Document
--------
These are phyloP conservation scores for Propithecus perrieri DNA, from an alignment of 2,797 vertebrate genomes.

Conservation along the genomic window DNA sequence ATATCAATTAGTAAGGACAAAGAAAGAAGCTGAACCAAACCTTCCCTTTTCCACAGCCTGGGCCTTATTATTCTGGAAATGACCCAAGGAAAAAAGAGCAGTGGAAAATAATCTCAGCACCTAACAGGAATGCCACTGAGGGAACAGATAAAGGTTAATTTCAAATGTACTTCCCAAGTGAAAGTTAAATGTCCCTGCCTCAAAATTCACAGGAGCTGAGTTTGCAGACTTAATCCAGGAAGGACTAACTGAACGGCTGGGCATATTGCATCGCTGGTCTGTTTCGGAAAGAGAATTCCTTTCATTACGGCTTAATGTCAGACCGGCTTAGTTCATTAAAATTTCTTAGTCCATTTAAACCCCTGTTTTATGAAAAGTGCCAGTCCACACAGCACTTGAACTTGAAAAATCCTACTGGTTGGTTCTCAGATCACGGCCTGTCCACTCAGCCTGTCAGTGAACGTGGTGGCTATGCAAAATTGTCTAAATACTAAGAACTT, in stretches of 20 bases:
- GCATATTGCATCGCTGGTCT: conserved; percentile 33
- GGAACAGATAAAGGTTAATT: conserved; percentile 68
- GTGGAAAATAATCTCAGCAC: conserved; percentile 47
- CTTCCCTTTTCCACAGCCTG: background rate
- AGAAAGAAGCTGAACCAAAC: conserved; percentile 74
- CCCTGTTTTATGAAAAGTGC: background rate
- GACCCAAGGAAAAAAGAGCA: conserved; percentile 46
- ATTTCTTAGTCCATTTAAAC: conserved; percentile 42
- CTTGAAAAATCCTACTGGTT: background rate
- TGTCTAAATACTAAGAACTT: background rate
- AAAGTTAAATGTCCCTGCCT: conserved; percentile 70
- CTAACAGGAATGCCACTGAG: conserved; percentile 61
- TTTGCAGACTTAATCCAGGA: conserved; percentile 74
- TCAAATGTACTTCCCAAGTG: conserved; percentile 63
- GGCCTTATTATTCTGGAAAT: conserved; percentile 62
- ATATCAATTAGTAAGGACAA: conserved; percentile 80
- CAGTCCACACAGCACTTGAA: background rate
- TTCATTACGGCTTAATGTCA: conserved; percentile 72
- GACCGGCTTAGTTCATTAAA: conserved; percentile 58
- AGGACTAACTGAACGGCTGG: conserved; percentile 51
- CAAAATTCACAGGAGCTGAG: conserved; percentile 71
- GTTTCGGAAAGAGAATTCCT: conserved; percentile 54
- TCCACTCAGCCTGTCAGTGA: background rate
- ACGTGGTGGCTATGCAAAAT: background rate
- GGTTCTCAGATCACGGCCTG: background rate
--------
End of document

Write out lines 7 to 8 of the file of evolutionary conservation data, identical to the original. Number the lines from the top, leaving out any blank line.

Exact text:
- AGAAAGAAGCTGAACCAAAC: conserved; percentile 74
- CCCTGTTTTATGAAAAGTGC: background rate